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What Will the App Developers Make of This?

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Some federal agencies have gone above and beyond U.S. Chief Information Officer Steven VanRoekel’s May 2012 call to open as much of their data as possible to private sector entrepreneurs, according to a Nextgov analysis. Other agencies have barely met minimum open data requirements.

The government released a catalog last week with more than 400 application programming interfaces, or APIs, that can stream government data directly to an external system such as a website or mobile app. Government APIs can tell the public which hospitals charge the most for a heart procedure, where to find the nearest farmer’s market and how many $2 bills were printed in 2002. VanRoekel and other technology officials hope entrepreneurs will turn the data into profitable applications just as an earlier generation of entrepreneurs built businesses out of government-furnished Global Positioning System and weather data.

A handful of Cabinet-level agencies are clearly leading the charge on open data. The Health and Human Services Department, for example, has released 61 APIs .

The Homeland Security and State departments, on the other hand, only met the Digital Government Strategy’s minimum requirement to offer two APIs by May 23, 2013.

The Justice Department is the only agency that fell short of the strategy’s two-API mandate, releasing only one API that meets the digital strategy’s definition. Justice released another API that does not appear to offer “machine-to-machine interaction over a network,” per the White House definition. Justice had not responded to a Nextgov request for clarification by Wednesday afternoon.

The Labor Department only released one API, but it connects with multiple data sets, so it meets the spirit if not the letter of the requirement.

Overall about 7 percent of APIs released by Cabinet-level agencies in a catalog last week do not meet the White House definition, either because they do not offer machine-to-machine connections, do not do so yet, or the API URL does not work. VanRoekel acknowledged some of the APIs were still in progress during a conference call with reporters last week but stressed that the majority of newly released government APIs are fully functioning and ready for developers.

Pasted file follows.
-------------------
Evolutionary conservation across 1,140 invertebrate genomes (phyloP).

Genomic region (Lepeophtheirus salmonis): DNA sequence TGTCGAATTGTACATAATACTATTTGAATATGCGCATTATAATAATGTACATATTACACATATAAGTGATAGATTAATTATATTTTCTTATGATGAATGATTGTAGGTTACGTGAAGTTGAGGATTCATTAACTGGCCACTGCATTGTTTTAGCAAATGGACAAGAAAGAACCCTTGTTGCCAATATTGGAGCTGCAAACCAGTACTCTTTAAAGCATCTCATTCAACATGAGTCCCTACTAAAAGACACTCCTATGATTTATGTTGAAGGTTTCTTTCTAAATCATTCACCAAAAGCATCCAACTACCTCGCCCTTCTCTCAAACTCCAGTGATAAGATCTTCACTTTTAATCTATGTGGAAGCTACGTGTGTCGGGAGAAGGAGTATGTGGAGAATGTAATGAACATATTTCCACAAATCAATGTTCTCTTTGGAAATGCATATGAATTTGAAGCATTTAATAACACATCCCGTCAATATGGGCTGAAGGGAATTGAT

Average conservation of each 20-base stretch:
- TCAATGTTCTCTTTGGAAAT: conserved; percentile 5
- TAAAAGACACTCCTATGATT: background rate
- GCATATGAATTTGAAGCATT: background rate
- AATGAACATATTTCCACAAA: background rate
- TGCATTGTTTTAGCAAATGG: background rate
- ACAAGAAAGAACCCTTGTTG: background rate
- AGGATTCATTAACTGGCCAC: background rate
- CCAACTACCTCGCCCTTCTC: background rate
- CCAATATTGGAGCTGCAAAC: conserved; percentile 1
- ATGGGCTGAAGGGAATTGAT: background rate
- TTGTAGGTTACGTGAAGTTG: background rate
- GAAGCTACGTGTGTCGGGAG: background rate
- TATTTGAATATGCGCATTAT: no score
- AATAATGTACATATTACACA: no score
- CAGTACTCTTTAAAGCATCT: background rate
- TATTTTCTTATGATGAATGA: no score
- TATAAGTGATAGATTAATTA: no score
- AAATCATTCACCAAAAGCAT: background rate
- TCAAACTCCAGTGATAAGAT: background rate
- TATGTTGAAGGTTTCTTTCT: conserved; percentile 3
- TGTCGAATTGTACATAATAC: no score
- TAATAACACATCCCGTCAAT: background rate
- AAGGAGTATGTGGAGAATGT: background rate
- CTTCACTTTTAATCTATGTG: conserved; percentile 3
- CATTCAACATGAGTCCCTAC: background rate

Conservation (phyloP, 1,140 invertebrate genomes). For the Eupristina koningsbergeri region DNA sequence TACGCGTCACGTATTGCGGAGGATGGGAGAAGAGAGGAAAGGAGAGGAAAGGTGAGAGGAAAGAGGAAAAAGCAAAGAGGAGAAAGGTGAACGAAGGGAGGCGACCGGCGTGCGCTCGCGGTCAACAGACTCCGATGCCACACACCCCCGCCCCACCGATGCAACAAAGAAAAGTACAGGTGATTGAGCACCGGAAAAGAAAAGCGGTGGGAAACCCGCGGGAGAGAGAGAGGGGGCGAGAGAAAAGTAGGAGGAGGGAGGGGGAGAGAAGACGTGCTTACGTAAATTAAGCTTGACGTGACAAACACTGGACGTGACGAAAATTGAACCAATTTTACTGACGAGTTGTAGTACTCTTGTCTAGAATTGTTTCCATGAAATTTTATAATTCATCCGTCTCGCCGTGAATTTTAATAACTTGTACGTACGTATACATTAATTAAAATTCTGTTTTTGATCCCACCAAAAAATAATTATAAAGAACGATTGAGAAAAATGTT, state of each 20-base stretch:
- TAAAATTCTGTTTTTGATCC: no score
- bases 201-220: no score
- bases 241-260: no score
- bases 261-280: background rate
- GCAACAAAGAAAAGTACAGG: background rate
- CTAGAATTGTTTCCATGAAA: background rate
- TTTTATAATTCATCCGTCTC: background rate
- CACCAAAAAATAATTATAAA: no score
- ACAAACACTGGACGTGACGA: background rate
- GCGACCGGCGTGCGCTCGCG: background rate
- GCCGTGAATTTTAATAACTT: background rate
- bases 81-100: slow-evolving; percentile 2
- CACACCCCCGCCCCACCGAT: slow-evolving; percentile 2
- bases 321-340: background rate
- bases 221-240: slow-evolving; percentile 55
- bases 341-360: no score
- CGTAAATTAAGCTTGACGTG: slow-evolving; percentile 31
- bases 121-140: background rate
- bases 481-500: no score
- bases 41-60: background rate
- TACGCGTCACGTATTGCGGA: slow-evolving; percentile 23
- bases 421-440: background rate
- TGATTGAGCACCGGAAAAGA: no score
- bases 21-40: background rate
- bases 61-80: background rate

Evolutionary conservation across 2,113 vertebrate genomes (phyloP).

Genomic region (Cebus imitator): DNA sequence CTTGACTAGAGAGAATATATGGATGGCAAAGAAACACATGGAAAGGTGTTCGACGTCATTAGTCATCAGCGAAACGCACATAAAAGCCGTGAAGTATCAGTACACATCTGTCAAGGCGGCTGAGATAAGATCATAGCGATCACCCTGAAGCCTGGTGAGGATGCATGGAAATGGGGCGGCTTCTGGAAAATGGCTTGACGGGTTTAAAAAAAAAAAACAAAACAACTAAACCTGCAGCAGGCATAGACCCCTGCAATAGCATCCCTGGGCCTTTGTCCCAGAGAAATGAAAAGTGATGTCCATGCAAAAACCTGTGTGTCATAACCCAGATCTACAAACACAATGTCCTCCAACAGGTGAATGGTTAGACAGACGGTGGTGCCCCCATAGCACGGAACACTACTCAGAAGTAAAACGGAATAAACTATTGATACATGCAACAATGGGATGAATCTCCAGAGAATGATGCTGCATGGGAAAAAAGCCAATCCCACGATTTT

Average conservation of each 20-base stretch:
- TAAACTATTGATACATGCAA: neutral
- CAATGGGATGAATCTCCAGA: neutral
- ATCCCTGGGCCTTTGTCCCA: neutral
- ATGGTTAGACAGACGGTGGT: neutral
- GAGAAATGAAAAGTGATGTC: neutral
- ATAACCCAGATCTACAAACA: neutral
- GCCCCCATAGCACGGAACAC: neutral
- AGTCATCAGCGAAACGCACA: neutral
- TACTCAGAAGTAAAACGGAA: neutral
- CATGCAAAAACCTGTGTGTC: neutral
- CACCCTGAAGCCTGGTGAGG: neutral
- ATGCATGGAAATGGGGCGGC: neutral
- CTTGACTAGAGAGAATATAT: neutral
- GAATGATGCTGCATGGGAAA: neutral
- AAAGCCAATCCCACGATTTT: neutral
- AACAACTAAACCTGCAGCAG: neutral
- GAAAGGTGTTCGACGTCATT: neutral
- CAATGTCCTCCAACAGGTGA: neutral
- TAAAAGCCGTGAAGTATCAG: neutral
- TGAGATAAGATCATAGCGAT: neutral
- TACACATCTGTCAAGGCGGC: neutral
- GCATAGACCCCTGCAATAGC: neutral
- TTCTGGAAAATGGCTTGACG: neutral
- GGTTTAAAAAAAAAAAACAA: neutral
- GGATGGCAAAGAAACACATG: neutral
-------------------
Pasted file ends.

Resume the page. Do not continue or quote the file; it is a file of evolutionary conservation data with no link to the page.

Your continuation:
Here are some other observations from Nextgov’s analysis of the API catalog:

  • The Health and Human Services, Interior, Energy and Commerce departments are the government’s open data leaders, releasing 61, 30, 19 and 17 functioning APIs respectively.
  • The Justice, State, Homeland Security, Treasury and Housing and Urban Development Department’s brought up the rear with 1, 2, 2, 3 and 4 APIs respectively.
  • Taking up the middle ground were the Veterans Affairs, Agriculture, Defense and Transportation departments, which released 6, 7, 8 and 9 APIs respectively. The Executive Office of the President released 4 APIs.
  • About 17 percent of Cabinet-level agency APIs offered the ability to map data using ESRI’s ArcGIS or another mapping platform.
  • Nearly 54 percent of APIs used a RESTful interface, making it easier for outside developers to draw information from them. About 26 percent used a SOAP interface, another time saver for developers that uses the simplified XML computer document system. A handful of APIs used both.
  • Some APIs used older programming languages. Several of them use JAVA. The National Oceanic and Atmospheric Administration’s Meteorological Assimilation Data Ingest System API, which streams weather satellite data, allows developers to use FORTRAN coded software, which dates back to the 1950s. That API also allows developers to use more modern computer languages. 

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